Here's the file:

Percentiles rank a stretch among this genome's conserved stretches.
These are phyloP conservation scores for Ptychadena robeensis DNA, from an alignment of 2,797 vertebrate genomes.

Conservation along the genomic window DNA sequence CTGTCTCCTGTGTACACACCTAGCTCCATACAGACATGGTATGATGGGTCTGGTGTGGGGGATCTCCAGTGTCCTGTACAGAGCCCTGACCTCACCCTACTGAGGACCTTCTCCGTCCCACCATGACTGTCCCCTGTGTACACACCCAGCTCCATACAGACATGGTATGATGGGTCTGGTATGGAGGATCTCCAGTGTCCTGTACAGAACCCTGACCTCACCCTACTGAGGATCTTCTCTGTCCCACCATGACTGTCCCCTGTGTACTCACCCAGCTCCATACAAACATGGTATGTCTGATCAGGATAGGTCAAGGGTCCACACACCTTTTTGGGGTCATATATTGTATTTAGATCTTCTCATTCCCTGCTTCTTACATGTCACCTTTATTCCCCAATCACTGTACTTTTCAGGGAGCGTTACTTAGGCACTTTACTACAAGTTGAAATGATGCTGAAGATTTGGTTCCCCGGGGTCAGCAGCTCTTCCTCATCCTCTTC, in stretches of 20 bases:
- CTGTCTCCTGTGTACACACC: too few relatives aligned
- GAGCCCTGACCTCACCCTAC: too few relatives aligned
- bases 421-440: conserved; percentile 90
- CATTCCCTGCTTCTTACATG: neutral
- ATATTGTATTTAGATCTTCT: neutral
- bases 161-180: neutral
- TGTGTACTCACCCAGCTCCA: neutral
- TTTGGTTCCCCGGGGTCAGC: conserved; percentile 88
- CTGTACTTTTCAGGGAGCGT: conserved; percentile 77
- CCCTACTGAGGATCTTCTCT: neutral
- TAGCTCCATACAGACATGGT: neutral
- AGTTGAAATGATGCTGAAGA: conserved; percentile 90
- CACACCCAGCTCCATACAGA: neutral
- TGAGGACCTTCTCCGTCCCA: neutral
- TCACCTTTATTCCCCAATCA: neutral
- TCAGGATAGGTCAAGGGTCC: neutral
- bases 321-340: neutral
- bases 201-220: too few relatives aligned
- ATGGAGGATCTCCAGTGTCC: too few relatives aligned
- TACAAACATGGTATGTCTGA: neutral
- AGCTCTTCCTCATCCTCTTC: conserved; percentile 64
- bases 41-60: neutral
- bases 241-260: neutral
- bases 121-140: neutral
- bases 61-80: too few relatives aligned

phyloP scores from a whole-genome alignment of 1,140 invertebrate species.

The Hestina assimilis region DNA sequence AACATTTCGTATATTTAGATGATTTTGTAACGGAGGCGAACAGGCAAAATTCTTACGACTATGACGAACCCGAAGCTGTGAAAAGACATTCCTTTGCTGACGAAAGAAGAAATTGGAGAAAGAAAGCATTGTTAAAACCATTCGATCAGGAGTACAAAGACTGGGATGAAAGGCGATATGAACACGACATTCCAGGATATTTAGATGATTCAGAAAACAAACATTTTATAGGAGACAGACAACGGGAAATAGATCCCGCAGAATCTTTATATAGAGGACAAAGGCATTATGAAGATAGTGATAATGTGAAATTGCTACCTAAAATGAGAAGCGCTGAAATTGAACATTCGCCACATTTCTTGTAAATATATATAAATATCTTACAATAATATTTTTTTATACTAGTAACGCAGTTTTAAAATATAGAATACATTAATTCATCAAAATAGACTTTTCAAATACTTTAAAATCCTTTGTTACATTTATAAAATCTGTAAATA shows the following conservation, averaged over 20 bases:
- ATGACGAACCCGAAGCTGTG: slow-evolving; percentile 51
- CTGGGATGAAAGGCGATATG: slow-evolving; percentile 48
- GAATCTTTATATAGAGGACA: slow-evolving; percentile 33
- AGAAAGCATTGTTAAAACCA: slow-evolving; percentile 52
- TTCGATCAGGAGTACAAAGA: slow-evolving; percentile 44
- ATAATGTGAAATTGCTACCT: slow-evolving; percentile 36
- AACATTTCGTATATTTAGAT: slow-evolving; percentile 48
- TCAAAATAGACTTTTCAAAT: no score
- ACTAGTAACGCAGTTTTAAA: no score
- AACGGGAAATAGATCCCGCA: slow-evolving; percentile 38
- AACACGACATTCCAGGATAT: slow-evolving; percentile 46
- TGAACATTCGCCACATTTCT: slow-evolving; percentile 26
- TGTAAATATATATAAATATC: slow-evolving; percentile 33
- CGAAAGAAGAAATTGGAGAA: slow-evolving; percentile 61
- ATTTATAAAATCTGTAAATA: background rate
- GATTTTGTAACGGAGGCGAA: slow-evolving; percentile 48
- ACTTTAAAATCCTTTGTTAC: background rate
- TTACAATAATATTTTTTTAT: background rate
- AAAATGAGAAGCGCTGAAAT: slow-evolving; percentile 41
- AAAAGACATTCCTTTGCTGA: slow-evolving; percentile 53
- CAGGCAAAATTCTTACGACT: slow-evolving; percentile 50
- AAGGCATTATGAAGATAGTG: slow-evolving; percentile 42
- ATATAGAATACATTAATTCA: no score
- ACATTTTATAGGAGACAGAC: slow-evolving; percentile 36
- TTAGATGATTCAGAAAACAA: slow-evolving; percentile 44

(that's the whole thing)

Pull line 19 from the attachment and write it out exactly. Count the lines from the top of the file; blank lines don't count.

- TCAGGATAGGTCAAGGGTCC: neutral